READ ALSO: Tourists: What to do if you test positive for Covid in Austria

Self-isolation after a positive test is mandatory in Austria and most countries worldwide. That means that, by regulation, you are not allowed to leave your home for non-medical purposes during those days – or even longer,, depending on the course of the disease.

If you have a trip scheduled during your isolation period, that could be a problem.

What happens to my flight tickets?

Airline companies are not required to refund you or allow you to make changes to your flight for free – unless the ticket you purchased entitled you to these rights.

Most companies sell tickets for the same journey with different fares. Not only prices can change depending on the classic “economic, business, first class” divisions, but they can also increase dramatically depending on the type of ticket.

For example, an Austrian Airlines flight from Vienna to Rome in economy starts at €59.92. There are then three options: economy light, economy classic, and economy flex.

An empty Austrian Airlines check-in counter. Photo: ALEX HALADA / AFP

READ ALSO: Austria sees scores of flight cancellations after airline staff contract Covid

The first, with the lowest tariff, does not entitle you to a refund and will charge you €70 for rebooking plus a possible tariff difference.

A “economy classic” ticket costs €89.92, and will allow you to rebook without a charge (you only need to pay the difference in prices). It will not give you a refund.

Finally, the “economy flex” costs €129.92, allows for a refund (minus a €70 fee), and lets you rebook without a charge (you only have to cover the price changes).

READ ALSO: Airport chaos in Europe: What are your rights if flights are delayed or cancelled?

The tickets have other differences, including allowing you to carry more luggage or reserve your seat, for example. Depending on which one you purchased, you may or may not be entitled to a refund.

What about my hotel reservations?

The same is valid for hotel reservations. Most of them, especially if you have used an online booking platform, will have different fees and travellers have different rights. It is essential to understand each tariff and what they entitle you to.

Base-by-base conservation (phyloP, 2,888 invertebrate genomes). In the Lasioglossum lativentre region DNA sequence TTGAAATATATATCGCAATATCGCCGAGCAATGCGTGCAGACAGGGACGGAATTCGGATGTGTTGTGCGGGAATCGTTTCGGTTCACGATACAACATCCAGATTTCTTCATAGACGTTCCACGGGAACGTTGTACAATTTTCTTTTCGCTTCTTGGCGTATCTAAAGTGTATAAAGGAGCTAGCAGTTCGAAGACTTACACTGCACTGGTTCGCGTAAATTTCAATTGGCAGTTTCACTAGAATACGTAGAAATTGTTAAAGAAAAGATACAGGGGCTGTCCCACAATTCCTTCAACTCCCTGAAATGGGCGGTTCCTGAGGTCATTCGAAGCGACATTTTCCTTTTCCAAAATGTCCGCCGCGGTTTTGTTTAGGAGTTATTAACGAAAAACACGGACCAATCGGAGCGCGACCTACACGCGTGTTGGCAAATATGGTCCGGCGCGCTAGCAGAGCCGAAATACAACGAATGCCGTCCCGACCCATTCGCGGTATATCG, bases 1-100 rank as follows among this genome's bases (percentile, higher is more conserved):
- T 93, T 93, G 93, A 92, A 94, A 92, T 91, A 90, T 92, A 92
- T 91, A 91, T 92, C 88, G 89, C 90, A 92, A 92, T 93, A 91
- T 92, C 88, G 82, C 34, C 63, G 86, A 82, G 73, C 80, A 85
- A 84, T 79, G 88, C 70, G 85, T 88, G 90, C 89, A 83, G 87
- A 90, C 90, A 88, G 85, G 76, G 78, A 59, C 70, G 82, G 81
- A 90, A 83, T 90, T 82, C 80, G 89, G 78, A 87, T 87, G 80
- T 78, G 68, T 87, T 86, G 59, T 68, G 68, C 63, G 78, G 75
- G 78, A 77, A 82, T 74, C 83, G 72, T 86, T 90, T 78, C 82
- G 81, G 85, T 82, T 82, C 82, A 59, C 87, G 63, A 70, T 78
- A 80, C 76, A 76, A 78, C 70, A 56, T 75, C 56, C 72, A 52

For example, a twin room in a hotel in downtown Vienna could cost you €92, but it is non-refundable and you need to pay in advance.

READ ALSO: EU extends Covid travel certificates until 2023

The same twin room can be found for €108, but with free cancellation – read the fine lines and you will see that even the free cancellation is only valid until three days before the booking date in some cases.

Just like airlines, hotels are not mandated to refund you if you can’t make it to your reservation because you or a travel companion got Covid-19. Unless you paid for the more flexible (and more expensive) rate.

Photo by Jorgen Hendriksen on Unsplash

What can I do, then?

It is worth mentioning that there are a few things you could try. For example, if you purchased travel insurance, or if your debit or credit card has it automatically, you might be able to get a refund. So, check those insurance documents.

Additionally, it may be possible to negotiate directly with a hotel. While airlines are major corporations and it might seem next to impossible to find a human being able to perhaps negotiate, this is not the case with a hotel.

READ ALSO: Covid-19: European summer holidays threatened by rise of subvariants

It may be that you are able to swap your reservation dates, depending on occupancy and how much wiggle room the hotel manager has. It won’t solve all your problems, but if it’s a trip to a nearby place, sometimes accommodation is more expensive than flights.

You also need to always be careful and double check the policies of tickets and hotel (or private accommodations) you buy and reserve. If you have booked through a travel agent or online platform, it is also worth looking if they have different cancellation or rescheduling policies.

Finally, if you have not made it to your hotel reservation because of a flight problem, if your flight was cancelled or delayed, for example, you have rights under the EU law.

*Prices for this story were checked on June 30th.